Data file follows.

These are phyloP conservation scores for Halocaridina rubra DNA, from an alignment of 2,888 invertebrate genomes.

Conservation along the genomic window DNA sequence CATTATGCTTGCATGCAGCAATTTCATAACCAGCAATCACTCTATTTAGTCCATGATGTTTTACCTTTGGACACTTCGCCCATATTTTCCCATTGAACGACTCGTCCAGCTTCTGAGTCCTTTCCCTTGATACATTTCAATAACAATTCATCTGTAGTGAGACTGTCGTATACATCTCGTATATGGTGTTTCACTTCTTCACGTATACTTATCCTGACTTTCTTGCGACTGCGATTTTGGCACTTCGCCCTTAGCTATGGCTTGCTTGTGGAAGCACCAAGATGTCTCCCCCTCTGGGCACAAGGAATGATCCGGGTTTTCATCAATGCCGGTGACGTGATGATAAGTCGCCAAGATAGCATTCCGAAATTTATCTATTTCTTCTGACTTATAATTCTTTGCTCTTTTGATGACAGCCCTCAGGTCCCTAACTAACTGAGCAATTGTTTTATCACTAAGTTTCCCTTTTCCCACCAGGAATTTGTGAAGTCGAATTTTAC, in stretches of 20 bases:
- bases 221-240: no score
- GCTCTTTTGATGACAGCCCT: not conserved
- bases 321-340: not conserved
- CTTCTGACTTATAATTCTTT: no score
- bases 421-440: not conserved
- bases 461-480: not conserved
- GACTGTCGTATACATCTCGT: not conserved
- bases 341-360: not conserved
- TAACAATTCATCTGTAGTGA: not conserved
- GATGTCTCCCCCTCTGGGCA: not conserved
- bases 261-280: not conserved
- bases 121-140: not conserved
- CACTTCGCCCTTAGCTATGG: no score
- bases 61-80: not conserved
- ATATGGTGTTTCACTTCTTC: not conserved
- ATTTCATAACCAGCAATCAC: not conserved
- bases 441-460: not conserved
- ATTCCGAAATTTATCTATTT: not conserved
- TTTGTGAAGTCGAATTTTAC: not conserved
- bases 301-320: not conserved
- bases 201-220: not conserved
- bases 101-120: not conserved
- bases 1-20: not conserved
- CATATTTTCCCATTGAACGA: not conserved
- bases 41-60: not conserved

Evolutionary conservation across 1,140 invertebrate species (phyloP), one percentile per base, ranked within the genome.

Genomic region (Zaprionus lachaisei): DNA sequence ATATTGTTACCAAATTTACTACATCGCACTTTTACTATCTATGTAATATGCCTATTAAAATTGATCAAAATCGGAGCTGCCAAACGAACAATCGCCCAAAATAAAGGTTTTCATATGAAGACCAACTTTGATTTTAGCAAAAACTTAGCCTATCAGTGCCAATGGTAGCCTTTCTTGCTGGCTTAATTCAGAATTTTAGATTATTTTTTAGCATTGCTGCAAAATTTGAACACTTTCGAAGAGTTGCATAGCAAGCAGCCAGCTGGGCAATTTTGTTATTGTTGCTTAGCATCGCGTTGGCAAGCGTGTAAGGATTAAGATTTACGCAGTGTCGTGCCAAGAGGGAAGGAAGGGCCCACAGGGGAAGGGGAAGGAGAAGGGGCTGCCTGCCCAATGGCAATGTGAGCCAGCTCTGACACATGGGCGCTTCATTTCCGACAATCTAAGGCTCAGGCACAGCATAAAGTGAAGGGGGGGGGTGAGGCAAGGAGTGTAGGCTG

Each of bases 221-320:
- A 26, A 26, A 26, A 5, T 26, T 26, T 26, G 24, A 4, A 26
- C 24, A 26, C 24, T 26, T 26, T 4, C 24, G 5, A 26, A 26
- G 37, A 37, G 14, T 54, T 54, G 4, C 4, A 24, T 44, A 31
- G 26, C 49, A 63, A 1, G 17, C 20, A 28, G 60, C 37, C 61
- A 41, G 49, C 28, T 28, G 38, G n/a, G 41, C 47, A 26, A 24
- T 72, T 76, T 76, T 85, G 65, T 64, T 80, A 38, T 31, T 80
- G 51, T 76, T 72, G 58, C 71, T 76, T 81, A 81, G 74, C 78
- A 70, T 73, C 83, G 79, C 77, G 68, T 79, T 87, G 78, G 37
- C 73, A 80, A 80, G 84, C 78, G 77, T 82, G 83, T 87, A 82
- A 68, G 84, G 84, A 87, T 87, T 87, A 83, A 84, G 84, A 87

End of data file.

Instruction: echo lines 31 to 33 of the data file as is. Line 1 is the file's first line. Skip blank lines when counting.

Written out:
- A 26, A 26, A 26, A 5, T 26, T 26, T 26, G 24, A 4, A 26
- C 24, A 26, C 24, T 26, T 26, T 4, C 24, G 5, A 26, A 26
- G 37, A 37, G 14, T 54, T 54, G 4, C 4, A 24, T 44, A 31